Calcium is a mineral important for strong bones and teeth. Too little calcium can lead to the bone conditions rickets and osteoporosis.
Calcium also has a role in blood clotting and the regulation of muscle contractions including the heartbeat.
There is some evidence calcium has a role in managing blood pressure and preventing breast and colon cancer.
Most people should get enough calcium from a balanced healthy diet, but calcium supplements may be recommended for some people.
Use of calcium
Calcium is commonly found in antacids used to treat indigestion. Doctors also use calcium to control high levels of magnesium, phosphorus and potassium in the blood. It’s possible but not proven that calcium may play a role in preventing certain cancers. It’s also possible but not proven that calcium with vitamin D may help protect against breast cancer in pre- menopausal women, but the data are still inconclusive for post- menopausal women, and the exact relationship regarding vitamin D and calcium intake is still not known. In fact, more recent analysis of an old trial involving more than 30,000 women has found that some participants taking combined vitamin D and calcium supplements were at an increased risk of suffering a heart attack or stroke. The British Heart Foundation says the study showed there was a modest increase in heart attack or stroke risk but that’s not the same as saying calcium supplements with vitamin D cause heart attacks and strokes, only that there was an increased risk. The research was published in the British Medical Journal and analysed data from 16,718 women who were not taking calcium supplements at the start of the Women’s Health Initiative study - a seven year trial involving 36,000 women.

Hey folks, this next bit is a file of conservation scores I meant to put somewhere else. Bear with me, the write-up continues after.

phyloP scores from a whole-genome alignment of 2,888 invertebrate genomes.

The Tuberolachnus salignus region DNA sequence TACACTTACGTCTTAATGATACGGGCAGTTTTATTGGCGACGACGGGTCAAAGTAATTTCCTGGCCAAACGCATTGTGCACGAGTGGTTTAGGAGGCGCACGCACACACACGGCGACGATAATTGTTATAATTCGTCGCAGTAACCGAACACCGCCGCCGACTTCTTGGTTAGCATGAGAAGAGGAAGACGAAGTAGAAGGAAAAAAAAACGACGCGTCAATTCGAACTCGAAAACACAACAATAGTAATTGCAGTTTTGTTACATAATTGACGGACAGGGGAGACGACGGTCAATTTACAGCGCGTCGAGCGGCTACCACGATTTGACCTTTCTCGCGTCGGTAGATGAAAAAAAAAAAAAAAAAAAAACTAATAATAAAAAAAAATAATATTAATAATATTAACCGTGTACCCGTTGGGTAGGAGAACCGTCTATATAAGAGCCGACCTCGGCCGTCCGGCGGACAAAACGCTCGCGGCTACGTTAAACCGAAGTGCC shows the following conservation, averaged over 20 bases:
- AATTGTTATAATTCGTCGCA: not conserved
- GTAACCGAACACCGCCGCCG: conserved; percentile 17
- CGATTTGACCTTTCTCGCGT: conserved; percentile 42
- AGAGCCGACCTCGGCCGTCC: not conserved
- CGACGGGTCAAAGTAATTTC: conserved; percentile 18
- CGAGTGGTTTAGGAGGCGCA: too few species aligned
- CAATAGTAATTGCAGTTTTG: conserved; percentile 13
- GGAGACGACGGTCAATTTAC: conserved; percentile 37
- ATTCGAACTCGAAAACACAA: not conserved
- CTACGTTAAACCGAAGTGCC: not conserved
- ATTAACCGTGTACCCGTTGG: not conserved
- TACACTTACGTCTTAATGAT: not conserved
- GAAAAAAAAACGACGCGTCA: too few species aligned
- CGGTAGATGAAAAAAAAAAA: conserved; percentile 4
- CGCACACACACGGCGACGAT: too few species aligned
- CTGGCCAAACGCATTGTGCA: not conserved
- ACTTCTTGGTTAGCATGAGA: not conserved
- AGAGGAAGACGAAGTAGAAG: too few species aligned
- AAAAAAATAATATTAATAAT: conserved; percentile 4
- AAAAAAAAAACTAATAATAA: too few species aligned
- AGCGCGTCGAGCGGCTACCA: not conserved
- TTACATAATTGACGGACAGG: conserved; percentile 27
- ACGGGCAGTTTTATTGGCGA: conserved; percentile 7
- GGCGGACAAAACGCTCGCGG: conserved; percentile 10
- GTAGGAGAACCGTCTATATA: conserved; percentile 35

While calcium has been looked at for other uses - such as helping with weight loss - these studies have been inconclusive.
People at risk of calcium deficiency include post- menopausal women, those who follow restrictive diets, and since dairy products are one of the most common sources of calcium, people who are lactose intolerant or who follow a vegan diet.
Calcium dose and instructions for use
The Department of Health has set a reference nutrient intake (RNI) for calcium. Getting this amount from your diet, with or without supplements, may be enough to keep your bones healthy. Your doctor may recommend higher doses, depending on your needs.
Calcium:Reference Nutrient Intake (RNI)
|0-12 months||525 mg/day|
|1-3 years||350 mg/day|
|4-6 years||450 mg/day|
|7-10 years||550 mg/day|
|11-18 years (females)||800 mg/day|
|11-18 years (males)||1,000 mg/day|
Women who are pregnant do not require more calcium, but those who are breastfeeding are recommended to have 1,250mg/day.
Taking too much calcium in high doses over 1500mg a day may cause stomach pain and diarrhoea.